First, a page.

Often when Jesus tried to explain something about God, he used a story. Jesus told stories from long ago and stories from his own day. When I try to think through the various strains and struggles of Ash Wednesday, I think of a story. But I think of a story from a few years ago.
In 2004 Marilynne Robinson wrote a book called Gilead. The novel takes the form of a long letter from one man to his son. It’s a novel that is really filled stories and memories, with regrets and with hopes. John Ames is the narrator, and he’s a preacher from a family of preachers. In one story, Ames recalls the time that a nearby church had been struck by lightening and burned down. The pulpit was still left, but most of the pews had been reduced to firewood. The people had all gotten together to clean up what remained of the church. “It was like a camp meeting and a picnic,” Ames writes his son. It started raining, but lightly, like a mist. The people sang hymns like “Blessed Jesus” and “The Old Rugged Cross.” They gathered up all the burned books, and made two graves for them, one for the bibles and one for the hymnals. The minister said a prayer over them. The women put the food out while everyone kept working. Ames describes what it looked like with the rain so gently covering all that had burned. “The ashes turned liquid in the rain,” he says, “and the men who were working in the ruins got entirely black and filthy, till you would hardly know one from another.” Ames remembers that his father brought him a biscuit that was covered in soot from his father’s hands. When the child looks at it, his father looks back and says, “Never mind that.”
He says, “There’s nothing cleaner than ash.” [p. 95]
Nothing cleaner than ash.
That sounds strange. Most of us will wash our faces later, to get clean. Ashes seem to stain and are dirty, it makes little sense that they might be clean.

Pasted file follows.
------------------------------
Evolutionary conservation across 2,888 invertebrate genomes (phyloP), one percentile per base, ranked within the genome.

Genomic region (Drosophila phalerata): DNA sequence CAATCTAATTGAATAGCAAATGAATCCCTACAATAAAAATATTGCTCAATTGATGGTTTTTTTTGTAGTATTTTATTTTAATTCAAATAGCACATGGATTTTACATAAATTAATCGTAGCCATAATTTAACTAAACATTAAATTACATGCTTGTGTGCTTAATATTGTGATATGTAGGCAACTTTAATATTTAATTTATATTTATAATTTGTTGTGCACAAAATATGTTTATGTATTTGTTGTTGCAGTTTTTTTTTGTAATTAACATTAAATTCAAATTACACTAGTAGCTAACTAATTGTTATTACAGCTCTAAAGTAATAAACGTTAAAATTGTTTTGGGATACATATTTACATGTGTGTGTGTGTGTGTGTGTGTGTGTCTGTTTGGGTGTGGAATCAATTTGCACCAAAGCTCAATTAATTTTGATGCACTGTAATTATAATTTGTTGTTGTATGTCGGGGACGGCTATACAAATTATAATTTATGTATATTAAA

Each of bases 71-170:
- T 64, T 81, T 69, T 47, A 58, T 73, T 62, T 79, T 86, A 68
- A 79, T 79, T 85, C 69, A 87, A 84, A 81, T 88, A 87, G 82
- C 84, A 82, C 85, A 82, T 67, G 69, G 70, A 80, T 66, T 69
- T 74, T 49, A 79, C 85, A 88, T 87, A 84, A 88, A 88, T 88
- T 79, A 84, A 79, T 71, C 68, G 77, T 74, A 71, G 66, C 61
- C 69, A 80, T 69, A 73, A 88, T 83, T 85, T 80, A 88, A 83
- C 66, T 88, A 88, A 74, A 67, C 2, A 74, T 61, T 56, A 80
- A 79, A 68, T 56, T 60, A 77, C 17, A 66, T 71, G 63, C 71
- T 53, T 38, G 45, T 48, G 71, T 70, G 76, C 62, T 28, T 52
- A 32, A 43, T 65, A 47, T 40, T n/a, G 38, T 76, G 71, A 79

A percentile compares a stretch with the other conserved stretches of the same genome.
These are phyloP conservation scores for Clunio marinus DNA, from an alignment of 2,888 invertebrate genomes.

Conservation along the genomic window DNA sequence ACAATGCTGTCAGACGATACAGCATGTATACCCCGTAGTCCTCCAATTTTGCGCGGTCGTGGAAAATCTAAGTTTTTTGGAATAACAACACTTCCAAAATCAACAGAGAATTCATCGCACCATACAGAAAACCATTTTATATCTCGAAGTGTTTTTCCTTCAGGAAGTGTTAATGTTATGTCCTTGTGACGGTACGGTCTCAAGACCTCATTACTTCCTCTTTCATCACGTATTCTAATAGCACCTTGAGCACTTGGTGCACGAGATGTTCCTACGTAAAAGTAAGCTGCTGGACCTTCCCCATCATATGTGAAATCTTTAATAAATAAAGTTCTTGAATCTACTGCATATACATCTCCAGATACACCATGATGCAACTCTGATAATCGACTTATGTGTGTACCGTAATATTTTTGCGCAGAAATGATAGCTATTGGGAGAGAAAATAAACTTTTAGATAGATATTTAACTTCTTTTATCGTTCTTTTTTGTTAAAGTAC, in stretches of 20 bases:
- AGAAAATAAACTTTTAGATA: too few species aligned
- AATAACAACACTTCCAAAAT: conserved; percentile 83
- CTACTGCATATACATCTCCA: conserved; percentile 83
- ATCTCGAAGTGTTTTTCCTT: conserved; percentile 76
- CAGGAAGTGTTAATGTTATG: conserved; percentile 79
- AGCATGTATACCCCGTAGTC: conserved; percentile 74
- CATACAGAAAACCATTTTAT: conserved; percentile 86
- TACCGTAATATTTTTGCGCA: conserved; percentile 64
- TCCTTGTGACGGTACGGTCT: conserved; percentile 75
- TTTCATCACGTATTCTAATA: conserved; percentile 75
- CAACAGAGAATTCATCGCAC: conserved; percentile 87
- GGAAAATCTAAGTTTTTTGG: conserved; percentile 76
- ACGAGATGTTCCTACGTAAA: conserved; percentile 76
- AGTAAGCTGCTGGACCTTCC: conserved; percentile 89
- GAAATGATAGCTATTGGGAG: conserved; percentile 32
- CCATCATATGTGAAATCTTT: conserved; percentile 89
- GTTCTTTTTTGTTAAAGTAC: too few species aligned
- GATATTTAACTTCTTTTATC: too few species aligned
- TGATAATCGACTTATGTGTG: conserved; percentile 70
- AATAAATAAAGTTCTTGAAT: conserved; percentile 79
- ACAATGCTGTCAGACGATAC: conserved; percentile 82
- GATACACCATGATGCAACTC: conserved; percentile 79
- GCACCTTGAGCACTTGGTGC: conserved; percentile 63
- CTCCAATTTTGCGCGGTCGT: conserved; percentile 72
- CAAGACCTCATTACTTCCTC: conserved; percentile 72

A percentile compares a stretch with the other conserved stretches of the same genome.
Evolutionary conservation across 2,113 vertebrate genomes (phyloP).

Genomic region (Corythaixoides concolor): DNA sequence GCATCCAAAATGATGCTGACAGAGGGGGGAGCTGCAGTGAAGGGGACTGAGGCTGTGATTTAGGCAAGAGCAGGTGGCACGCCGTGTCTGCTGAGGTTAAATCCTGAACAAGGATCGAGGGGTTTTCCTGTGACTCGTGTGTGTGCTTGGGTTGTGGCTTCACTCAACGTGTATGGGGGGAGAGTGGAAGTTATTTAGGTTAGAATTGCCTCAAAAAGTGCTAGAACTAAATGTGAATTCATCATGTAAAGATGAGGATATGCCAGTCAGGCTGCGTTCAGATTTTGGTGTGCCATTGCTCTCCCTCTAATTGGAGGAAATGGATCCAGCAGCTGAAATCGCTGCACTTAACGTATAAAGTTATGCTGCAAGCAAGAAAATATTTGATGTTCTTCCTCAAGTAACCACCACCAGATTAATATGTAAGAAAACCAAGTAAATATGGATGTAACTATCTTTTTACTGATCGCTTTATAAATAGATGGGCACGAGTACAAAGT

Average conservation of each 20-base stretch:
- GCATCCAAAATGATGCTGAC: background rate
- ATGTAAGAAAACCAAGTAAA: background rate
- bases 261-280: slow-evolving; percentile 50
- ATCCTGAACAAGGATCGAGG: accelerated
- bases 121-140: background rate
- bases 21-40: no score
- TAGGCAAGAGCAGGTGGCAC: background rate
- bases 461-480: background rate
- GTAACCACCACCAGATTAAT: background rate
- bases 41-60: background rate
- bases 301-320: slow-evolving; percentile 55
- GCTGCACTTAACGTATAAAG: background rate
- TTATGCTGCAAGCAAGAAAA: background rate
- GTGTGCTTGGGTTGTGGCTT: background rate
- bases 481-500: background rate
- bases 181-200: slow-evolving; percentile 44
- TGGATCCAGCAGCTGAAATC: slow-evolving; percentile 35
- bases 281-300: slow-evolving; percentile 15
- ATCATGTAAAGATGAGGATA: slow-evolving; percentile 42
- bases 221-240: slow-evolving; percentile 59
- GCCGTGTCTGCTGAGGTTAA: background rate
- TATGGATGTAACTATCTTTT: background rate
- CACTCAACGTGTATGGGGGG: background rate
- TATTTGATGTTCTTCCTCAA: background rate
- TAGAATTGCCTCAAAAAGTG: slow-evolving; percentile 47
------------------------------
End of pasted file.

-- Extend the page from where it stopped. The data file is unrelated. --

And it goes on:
And yet what we enact today has a lot to do with our being made clean. We take on ashes as a sign of penance, as an outward expression of what we might sometimes feel inwardly. That we have done bad things. That we have misused God’s gifts. In just a few minutes we take on ashes and say Psalm 51. The ashes begin to clean. We pray a litany of penitence, and they clean a little more. And then we hear words of promise. We are promised that God pardons and absolves, that we will be forgiven, that God forgets our sins. We hear the promise that we can be made clean, that we will be made clean. And so, there is nothing, really, cleaner than ash.
In the Gospel, Jesus assumes that his disciples will be taking on various spiritual disciplines. He doesn’t say, “If you give alms, if you pray, if you fast.” Jesus says, WHEN you give money, WHEN you pray, WHEN you fast. Don’t make such a big deal out of it. There’s no need to show off. This is not a spiritual competition. Rather, be honest. Learn humility. Put your heart in the right place. Come clean.
Lent began as a season of preparation, and it was especially meant for the preparation of those to be baptized at Easter. At their baptism, the brand new Christian was be outfitted in a white garment– a new, clean, white garment. The Church says to these people, whether adults or children, “you have become a new creation and have clothed yourself in Christ. Receive this baptismal garment and bring it unstained to the judgment seat of our Lord Jesus Christ so that you may have eternal life.
The Good News for us is that this promise is not just for those being baptized. It is for all of us who are open to God’s grace and forgiveness.
Beginning with clean, black ashes, in this new season, may we be made holy and new.
In the name of the Father and of the Son and of the Holy Ghost. Amen.